There were those who told young people the exploits of “The heron” Fausto Coppi ― the man who beat Gino Bartali in a Tour of Italy one summer, 40 years ago ― meanwhile the daughters of the sexual revolution and American fashion style were enjoying the bikini.
Nightlife ruled the beaches of Versilia, Southern Italy, and Romagna. But septuagenarians belonged to a game born in England during the Victorian age, that had been played by writers like Ovid and Martial: a game called Marbles.
The sand was used to being disturbed in every challenge as the beaches became the battlegrounds. Holes, climbs, and descents were the contingencies that proved all players skills. The marbles, near perfect spheres, were made from raw or colored pottery, plastic, frosted or see-through glass.
“Two is the minimum number of players to start playing, fifteen is the maximum. You can play with marbles in a few different ways: piles, holes, chase or track.”
This last game was by far the most popular. To start, a marble goes on the ground and then you have to hit it with the nail of the index or middle finger. Everything happens while the hand is close to the ground; no fingers on smartphones.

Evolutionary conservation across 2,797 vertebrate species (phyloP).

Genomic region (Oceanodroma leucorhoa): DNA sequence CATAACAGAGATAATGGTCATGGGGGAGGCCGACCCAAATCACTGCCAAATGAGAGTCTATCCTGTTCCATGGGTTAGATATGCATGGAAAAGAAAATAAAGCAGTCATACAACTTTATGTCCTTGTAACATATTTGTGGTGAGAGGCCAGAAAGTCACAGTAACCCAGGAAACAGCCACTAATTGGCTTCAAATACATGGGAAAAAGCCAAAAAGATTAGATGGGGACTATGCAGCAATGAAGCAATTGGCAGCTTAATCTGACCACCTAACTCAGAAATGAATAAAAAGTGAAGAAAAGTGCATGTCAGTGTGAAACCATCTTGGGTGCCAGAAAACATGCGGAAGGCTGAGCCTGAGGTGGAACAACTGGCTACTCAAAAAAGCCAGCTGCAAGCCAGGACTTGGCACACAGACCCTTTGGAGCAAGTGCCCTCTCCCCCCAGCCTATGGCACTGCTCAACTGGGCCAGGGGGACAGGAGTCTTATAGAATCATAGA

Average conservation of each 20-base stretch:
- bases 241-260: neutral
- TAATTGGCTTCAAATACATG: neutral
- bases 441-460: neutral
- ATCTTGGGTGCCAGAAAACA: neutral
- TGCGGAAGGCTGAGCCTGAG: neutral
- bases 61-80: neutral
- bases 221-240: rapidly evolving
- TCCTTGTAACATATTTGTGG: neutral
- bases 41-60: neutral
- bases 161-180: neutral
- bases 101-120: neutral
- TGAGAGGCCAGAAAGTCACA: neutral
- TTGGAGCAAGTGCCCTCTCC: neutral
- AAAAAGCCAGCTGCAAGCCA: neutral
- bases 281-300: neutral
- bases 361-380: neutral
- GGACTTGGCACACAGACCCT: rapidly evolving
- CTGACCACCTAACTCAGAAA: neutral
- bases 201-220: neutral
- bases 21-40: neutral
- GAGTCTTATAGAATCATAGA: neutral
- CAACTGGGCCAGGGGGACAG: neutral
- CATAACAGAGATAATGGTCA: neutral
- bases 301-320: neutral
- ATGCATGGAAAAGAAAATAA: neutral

The contest is based on accuracy, small movements, cleverness and keeping your cool. The winner is the one who arrives first after the initial launch or who is able to steal as many as possible to the opponent.
“At the end of every game, especially in the 70’s, it was custom to drink a root beer or a Tassoni’s sparkling cider, kindly paid for by losers.”
But today there’s still time to play marbles and the Italian Championship title is on the line. The most famous rivalry is between Versilia and Rimini. The former swim in the Tyrrhenian Sea, while the latter swim in the Adriatic. Many marble hits, as well as friendly banter, have been exchanged between the two.
At the last national championship, played at the Rimini Beach Resort Bagni Ricci, Beach Biglie (marbles) Team of Terracina repeated the success of the year before while critics of the event still talk of sportif dictatorship. Terracina’s players won the competition three days in a row.
“A white polo shirt dressed over dark blue shorts. This classical and seafaring clothing derive from mysterious origins.”
The years go by, but some trends ― such as the marbles game ― remain. Nowadays, you can find them in newsstands just for children in their underwear and a little hat in order to protect themselves from sunstroke while they challenge each other on the beach, using their butts to make the shape of the track.